We sat on benches with enough room to accommodate our load of books in three’s. My desk-mate Irene lived a block away but did not impress me as a good friend. Our academic performance brought challenges to a none developed relation even with James seating between us. Everything we did bore competition. James made our lives miserable for lack of ethics and challenged us to a bout. We were both not up to it until he laid his garage under the table. Showing us his wee did not ring a bell. We were too naive to understand why but one sure thing was, the emptiness we enveloped at the tender age of undeveloped sexuality. We both kept our distance at the end of the desk and wrote our notes sideways nearly falling. One wonders why the teacher did not see or figure out a wrong in two shy girls seating with an extremely social loud boy. James would not stop instigating. We took our battle to a field near home and Irene boldly slapped the rock off my palm to begin the fight. A passer by rescued her from my thrashing and named me bad. I walked home feeling guilty but jubilant for being a winner in my first match and have not fought another since.
Our 15 minutes break would be spent around the safety of the classrooms reading Hardy boys or making little girly talk. The boys rushed to continue yesterdays’ soccer game in the field. They’d return after the bell rang still planning on who was in charge of providing tubes and plastic bags to beef up the worn handmade ball. The most crucial bell for lunch was treated with urgency like a gun shot to release an Olympic runner. Without those heavy bags, we were home in minutes and swallowed our lunch in time to walk back before the afternoon session bell rang. Money was a no-see item but when Evril produced a coin on our way home, she could not contain her excitement. The exhaustion of a full school day, then carrying a load of books in our back packs with plenty of homework was out of her picture as she begged me to cross the road to purchase some patco (candy). If caught crossing the road by a neighbor, I would have to face mama’s disciplinary action and the thought of seating on a hard bench with a painful behind was enough to completely refuse Evril’s request. Without much persistence, she hang her heavy backpack on my left shoulder and jumped a trench before plugging into the road. In a split second, I could have sworn I was still thinking of how best to convince her not to cross the road but I watched as the green range rover crushed her little body and dragged her to a stop. The driver bolted out and ran disappearing between the row of houses and shop walls. Word traveled fast and a crowd was forming as I silently contemplated my next move with my hand covering my mouth. The weight of our school bags was pressing me down as I moved slowly dazed. Near home, I met Evril’s older brother and handed him her bag informing him how, why and where I left his sister. Without a word he dashed out as I hurried home to narrate my story to mama. Seconds later, the wind blew shrill voices of wailing bringing a hollow feeling of sadness especially for me who had not shed a tear yet. I had registered some strange kind of shock and sat numb staring into space. Mama stepped out towards the scene just in time to witness a policeman, chalk in hand asking to record a statement from a witness. That would be me telling an unfolding dream. I completed my homework and ate my dinner silently. Witnessing death changed a perception of life in a portion of my existence that I would struggle understanding the rest of my life. I overheard mama ask my brother to let me go to sleep at an unusual eight o’clock without watching my one hour movie that ended at 11.00 p.m. every night.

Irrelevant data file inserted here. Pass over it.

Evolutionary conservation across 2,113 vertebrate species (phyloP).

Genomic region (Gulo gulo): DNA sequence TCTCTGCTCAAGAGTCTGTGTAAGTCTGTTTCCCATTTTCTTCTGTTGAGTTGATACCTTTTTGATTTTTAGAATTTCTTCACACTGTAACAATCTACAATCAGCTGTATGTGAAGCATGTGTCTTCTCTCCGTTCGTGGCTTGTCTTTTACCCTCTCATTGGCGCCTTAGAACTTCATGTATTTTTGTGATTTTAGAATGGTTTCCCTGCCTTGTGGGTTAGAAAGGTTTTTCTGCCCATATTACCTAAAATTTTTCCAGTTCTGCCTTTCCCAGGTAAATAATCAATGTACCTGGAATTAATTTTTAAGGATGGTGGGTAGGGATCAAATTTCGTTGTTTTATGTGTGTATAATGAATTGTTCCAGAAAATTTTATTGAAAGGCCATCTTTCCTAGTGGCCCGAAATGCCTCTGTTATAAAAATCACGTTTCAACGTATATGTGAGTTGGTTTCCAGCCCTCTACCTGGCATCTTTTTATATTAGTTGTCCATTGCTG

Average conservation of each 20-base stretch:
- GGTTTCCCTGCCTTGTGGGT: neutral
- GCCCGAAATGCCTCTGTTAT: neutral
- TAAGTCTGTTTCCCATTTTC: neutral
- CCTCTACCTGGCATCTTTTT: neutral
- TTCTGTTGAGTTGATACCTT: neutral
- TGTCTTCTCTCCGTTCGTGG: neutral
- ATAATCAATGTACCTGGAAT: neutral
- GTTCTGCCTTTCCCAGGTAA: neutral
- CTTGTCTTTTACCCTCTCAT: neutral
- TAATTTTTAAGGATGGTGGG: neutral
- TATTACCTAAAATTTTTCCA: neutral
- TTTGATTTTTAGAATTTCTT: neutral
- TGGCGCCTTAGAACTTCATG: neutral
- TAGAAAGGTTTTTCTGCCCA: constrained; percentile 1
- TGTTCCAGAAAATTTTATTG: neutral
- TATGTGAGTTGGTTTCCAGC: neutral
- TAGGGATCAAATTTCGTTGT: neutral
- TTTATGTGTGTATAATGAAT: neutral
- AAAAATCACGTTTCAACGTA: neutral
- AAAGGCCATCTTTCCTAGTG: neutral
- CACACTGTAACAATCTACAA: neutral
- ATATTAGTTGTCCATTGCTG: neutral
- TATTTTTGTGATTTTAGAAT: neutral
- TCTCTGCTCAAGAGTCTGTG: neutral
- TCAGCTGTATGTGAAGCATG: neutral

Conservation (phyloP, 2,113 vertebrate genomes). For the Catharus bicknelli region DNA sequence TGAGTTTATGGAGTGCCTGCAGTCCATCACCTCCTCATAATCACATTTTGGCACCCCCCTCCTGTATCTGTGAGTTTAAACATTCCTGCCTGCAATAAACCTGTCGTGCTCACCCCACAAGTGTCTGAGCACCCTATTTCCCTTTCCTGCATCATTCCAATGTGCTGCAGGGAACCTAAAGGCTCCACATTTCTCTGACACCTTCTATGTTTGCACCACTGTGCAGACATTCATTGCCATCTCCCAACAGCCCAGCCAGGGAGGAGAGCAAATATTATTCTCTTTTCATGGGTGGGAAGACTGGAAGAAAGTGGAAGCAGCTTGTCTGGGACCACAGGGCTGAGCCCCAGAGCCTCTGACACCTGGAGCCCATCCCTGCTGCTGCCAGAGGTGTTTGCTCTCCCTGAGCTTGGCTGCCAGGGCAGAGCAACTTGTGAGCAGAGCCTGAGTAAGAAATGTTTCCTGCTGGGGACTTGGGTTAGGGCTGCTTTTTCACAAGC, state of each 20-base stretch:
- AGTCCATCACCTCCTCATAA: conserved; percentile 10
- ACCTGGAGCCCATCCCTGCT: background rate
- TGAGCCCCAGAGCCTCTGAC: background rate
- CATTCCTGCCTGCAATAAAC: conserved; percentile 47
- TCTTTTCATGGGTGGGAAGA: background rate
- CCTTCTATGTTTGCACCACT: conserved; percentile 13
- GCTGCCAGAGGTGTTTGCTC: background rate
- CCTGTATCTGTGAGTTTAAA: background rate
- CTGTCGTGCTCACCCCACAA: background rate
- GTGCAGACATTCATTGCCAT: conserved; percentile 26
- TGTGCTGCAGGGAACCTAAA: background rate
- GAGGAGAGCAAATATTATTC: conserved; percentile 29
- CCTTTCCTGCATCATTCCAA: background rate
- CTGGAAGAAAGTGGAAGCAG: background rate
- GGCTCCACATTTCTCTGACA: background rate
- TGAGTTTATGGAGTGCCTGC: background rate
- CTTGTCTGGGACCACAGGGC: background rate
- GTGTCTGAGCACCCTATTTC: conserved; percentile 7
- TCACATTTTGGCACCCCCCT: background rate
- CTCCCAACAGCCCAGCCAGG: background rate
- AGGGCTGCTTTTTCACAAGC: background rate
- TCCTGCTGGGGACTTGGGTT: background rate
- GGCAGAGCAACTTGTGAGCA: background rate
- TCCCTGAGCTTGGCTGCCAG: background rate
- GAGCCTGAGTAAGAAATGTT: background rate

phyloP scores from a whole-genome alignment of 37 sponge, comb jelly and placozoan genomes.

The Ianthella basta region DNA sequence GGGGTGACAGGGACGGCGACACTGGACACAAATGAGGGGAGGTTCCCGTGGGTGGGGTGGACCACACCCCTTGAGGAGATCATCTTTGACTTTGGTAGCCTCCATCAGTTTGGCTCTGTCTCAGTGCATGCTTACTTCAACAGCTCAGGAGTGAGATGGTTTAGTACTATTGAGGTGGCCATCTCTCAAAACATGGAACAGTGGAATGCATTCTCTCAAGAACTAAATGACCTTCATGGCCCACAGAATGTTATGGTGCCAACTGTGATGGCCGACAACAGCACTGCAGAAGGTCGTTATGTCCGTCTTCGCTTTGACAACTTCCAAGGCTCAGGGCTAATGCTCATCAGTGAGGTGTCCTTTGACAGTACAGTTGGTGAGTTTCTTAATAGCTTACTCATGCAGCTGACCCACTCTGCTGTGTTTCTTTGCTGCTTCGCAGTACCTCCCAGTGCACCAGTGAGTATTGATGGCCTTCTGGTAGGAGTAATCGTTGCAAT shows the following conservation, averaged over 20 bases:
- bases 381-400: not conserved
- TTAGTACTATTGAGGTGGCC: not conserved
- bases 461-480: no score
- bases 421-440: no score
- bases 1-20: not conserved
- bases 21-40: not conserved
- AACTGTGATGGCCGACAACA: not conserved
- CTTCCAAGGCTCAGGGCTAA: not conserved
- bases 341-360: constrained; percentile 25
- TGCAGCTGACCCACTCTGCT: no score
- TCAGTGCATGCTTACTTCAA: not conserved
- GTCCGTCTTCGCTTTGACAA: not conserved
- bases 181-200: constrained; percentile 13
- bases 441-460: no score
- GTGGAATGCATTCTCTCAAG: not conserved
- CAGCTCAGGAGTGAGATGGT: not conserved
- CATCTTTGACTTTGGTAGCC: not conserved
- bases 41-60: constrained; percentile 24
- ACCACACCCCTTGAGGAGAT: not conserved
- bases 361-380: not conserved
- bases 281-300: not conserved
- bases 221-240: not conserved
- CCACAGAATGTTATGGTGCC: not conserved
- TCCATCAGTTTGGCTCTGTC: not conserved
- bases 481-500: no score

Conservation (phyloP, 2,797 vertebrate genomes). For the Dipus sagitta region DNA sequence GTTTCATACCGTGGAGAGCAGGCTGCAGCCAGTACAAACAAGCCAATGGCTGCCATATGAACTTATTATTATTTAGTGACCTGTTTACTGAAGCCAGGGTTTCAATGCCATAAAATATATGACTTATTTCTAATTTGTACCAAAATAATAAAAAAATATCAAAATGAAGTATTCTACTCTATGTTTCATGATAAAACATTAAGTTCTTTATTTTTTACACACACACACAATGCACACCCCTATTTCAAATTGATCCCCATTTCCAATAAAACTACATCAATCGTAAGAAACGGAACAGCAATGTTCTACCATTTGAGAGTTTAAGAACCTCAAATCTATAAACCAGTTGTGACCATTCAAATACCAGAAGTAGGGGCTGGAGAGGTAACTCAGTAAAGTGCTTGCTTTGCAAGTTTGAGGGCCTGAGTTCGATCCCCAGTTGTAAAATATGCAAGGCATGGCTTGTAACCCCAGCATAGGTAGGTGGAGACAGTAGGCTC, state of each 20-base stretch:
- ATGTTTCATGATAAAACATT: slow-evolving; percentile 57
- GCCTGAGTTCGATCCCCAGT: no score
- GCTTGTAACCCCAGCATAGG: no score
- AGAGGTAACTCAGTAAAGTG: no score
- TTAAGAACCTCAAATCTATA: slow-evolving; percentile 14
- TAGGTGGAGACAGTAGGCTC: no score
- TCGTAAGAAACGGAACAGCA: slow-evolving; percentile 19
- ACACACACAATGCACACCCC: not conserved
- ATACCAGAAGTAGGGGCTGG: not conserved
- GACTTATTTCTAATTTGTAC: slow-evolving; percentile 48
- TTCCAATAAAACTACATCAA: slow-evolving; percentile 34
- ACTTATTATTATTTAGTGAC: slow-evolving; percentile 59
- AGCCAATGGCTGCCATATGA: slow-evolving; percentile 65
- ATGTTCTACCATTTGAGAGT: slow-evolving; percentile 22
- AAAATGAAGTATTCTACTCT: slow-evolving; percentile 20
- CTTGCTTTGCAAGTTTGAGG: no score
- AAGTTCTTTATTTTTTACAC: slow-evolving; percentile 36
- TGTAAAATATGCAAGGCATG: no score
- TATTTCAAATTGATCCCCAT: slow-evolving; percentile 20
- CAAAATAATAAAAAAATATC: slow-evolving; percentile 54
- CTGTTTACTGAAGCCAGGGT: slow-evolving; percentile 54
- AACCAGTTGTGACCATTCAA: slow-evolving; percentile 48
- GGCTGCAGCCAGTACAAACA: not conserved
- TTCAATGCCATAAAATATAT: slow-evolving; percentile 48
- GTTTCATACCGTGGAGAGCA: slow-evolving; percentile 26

I lost my second friend and it felt sad. My first was Marion. We grew up together playing dolls till she got disfigured with stove burns. Her whole body had changed drastically and my fear of the new Marion made it impossible to leave our house to play. That was enough and while everyone comfortably followed the procession of viewing Evril dead in a coffin, I was unwilling to change the big smile I had seen of her last moments alive. They wailed and walked back and forth around the coffin but I still had no tear to shed and could not even look at a gone spirit.
No more friends for me, and the birth of a book reader ensued as I took my milestone entering boarding school. A place I dreaded with a passion.